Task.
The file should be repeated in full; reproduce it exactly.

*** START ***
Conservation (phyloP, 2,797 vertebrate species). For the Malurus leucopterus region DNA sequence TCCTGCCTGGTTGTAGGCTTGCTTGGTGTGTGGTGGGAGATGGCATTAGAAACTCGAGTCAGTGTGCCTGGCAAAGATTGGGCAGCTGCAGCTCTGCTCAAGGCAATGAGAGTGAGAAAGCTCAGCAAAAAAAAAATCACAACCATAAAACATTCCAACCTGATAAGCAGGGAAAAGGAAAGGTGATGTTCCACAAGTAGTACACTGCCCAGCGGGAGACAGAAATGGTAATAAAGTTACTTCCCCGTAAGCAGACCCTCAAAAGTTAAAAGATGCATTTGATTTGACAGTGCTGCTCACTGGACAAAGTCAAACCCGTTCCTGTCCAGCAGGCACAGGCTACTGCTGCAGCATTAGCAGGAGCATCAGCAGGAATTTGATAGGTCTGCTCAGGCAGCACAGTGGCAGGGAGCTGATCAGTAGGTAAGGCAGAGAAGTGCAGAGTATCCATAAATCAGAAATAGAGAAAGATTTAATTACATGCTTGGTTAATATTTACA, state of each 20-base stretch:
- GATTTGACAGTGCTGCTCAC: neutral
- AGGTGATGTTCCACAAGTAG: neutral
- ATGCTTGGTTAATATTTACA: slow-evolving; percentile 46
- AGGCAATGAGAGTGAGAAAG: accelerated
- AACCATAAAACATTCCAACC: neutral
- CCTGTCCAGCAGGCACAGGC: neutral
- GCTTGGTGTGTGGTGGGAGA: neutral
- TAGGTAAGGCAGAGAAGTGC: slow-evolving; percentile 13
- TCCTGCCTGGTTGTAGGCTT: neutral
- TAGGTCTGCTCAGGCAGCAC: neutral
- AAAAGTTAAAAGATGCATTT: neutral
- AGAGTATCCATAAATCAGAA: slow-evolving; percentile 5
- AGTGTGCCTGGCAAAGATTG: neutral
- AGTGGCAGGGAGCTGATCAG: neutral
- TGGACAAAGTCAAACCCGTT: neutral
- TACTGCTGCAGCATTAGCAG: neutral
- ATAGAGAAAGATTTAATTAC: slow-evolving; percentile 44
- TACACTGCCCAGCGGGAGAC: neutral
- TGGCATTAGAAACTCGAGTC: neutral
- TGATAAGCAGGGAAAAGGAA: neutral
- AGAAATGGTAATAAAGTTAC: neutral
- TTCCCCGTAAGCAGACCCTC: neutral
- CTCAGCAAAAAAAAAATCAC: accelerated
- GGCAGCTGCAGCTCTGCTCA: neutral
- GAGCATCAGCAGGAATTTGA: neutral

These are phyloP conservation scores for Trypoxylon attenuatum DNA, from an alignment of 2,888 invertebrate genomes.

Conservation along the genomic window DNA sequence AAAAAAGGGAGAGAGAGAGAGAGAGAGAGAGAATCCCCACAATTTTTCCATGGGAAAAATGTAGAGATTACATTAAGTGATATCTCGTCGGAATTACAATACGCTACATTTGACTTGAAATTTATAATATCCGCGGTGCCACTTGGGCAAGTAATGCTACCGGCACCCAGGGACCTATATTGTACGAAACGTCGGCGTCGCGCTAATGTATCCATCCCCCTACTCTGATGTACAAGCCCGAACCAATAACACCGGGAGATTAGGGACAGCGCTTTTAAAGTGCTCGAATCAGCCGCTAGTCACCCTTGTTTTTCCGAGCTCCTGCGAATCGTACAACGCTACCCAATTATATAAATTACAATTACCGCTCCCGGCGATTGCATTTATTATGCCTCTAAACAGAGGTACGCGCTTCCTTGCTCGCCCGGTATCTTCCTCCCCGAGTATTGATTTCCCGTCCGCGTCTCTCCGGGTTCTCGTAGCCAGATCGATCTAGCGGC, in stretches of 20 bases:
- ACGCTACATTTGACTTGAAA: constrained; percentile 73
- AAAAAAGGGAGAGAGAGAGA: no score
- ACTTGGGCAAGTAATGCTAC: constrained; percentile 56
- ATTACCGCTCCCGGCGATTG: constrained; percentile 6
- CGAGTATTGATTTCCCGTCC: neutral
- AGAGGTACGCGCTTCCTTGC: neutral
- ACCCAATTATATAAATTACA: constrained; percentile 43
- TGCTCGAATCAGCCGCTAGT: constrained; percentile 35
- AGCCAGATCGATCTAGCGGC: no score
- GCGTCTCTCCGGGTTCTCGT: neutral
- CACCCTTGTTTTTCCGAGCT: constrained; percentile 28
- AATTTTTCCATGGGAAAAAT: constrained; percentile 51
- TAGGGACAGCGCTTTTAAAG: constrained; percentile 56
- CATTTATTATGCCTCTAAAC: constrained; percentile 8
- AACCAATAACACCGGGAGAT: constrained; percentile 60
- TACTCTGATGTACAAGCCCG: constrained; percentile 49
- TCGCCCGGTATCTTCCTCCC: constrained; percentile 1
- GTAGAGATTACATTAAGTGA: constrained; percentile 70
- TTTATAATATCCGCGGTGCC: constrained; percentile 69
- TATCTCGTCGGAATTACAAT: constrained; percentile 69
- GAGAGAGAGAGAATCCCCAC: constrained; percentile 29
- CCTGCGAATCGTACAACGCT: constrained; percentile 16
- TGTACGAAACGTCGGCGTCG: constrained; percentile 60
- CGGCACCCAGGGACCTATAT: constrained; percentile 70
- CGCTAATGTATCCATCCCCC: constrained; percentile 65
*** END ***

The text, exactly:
Conservation (phyloP, 2,797 vertebrate species). For the Malurus leucopterus region DNA sequence TCCTGCCTGGTTGTAGGCTTGCTTGGTGTGTGGTGGGAGATGGCATTAGAAACTCGAGTCAGTGTGCCTGGCAAAGATTGGGCAGCTGCAGCTCTGCTCAAGGCAATGAGAGTGAGAAAGCTCAGCAAAAAAAAAATCACAACCATAAAACATTCCAACCTGATAAGCAGGGAAAAGGAAAGGTGATGTTCCACAAGTAGTACACTGCCCAGCGGGAGACAGAAATGGTAATAAAGTTACTTCCCCGTAAGCAGACCCTCAAAAGTTAAAAGATGCATTTGATTTGACAGTGCTGCTCACTGGACAAAGTCAAACCCGTTCCTGTCCAGCAGGCACAGGCTACTGCTGCAGCATTAGCAGGAGCATCAGCAGGAATTTGATAGGTCTGCTCAGGCAGCACAGTGGCAGGGAGCTGATCAGTAGGTAAGGCAGAGAAGTGCAGAGTATCCATAAATCAGAAATAGAGAAAGATTTAATTACATGCTTGGTTAATATTTACA, state of each 20-base stretch:
- GATTTGACAGTGCTGCTCAC: neutral
- AGGTGATGTTCCACAAGTAG: neutral
- ATGCTTGGTTAATATTTACA: slow-evolving; percentile 46
- AGGCAATGAGAGTGAGAAAG: accelerated
- AACCATAAAACATTCCAACC: neutral
- CCTGTCCAGCAGGCACAGGC: neutral
- GCTTGGTGTGTGGTGGGAGA: neutral
- TAGGTAAGGCAGAGAAGTGC: slow-evolving; percentile 13
- TCCTGCCTGGTTGTAGGCTT: neutral
- TAGGTCTGCTCAGGCAGCAC: neutral
- AAAAGTTAAAAGATGCATTT: neutral
- AGAGTATCCATAAATCAGAA: slow-evolving; percentile 5
- AGTGTGCCTGGCAAAGATTG: neutral
- AGTGGCAGGGAGCTGATCAG: neutral
- TGGACAAAGTCAAACCCGTT: neutral
- TACTGCTGCAGCATTAGCAG: neutral
- ATAGAGAAAGATTTAATTAC: slow-evolving; percentile 44
- TACACTGCCCAGCGGGAGAC: neutral
- TGGCATTAGAAACTCGAGTC: neutral
- TGATAAGCAGGGAAAAGGAA: neutral
- AGAAATGGTAATAAAGTTAC: neutral
- TTCCCCGTAAGCAGACCCTC: neutral
- CTCAGCAAAAAAAAAATCAC: accelerated
- GGCAGCTGCAGCTCTGCTCA: neutral
- GAGCATCAGCAGGAATTTGA: neutral

These are phyloP conservation scores for Trypoxylon attenuatum DNA, from an alignment of 2,888 invertebrate genomes.

Conservation along the genomic window DNA sequence AAAAAAGGGAGAGAGAGAGAGAGAGAGAGAGAATCCCCACAATTTTTCCATGGGAAAAATGTAGAGATTACATTAAGTGATATCTCGTCGGAATTACAATACGCTACATTTGACTTGAAATTTATAATATCCGCGGTGCCACTTGGGCAAGTAATGCTACCGGCACCCAGGGACCTATATTGTACGAAACGTCGGCGTCGCGCTAATGTATCCATCCCCCTACTCTGATGTACAAGCCCGAACCAATAACACCGGGAGATTAGGGACAGCGCTTTTAAAGTGCTCGAATCAGCCGCTAGTCACCCTTGTTTTTCCGAGCTCCTGCGAATCGTACAACGCTACCCAATTATATAAATTACAATTACCGCTCCCGGCGATTGCATTTATTATGCCTCTAAACAGAGGTACGCGCTTCCTTGCTCGCCCGGTATCTTCCTCCCCGAGTATTGATTTCCCGTCCGCGTCTCTCCGGGTTCTCGTAGCCAGATCGATCTAGCGGC, in stretches of 20 bases:
- ACGCTACATTTGACTTGAAA: constrained; percentile 73
- AAAAAAGGGAGAGAGAGAGA: no score
- ACTTGGGCAAGTAATGCTAC: constrained; percentile 56
- ATTACCGCTCCCGGCGATTG: constrained; percentile 6
- CGAGTATTGATTTCCCGTCC: neutral
- AGAGGTACGCGCTTCCTTGC: neutral
- ACCCAATTATATAAATTACA: constrained; percentile 43
- TGCTCGAATCAGCCGCTAGT: constrained; percentile 35
- AGCCAGATCGATCTAGCGGC: no score
- GCGTCTCTCCGGGTTCTCGT: neutral
- CACCCTTGTTTTTCCGAGCT: constrained; percentile 28
- AATTTTTCCATGGGAAAAAT: constrained; percentile 51
- TAGGGACAGCGCTTTTAAAG: constrained; percentile 56
- CATTTATTATGCCTCTAAAC: constrained; percentile 8
- AACCAATAACACCGGGAGAT: constrained; percentile 60
- TACTCTGATGTACAAGCCCG: constrained; percentile 49
- TCGCCCGGTATCTTCCTCCC: constrained; percentile 1
- GTAGAGATTACATTAAGTGA: constrained; percentile 70
- TTTATAATATCCGCGGTGCC: constrained; percentile 69
- TATCTCGTCGGAATTACAAT: constrained; percentile 69
- GAGAGAGAGAGAATCCCCAC: constrained; percentile 29
- CCTGCGAATCGTACAACGCT: constrained; percentile 16
- TGTACGAAACGTCGGCGTCG: constrained; percentile 60
- CGGCACCCAGGGACCTATAT: constrained; percentile 70
- CGCTAATGTATCCATCCCCC: constrained; percentile 65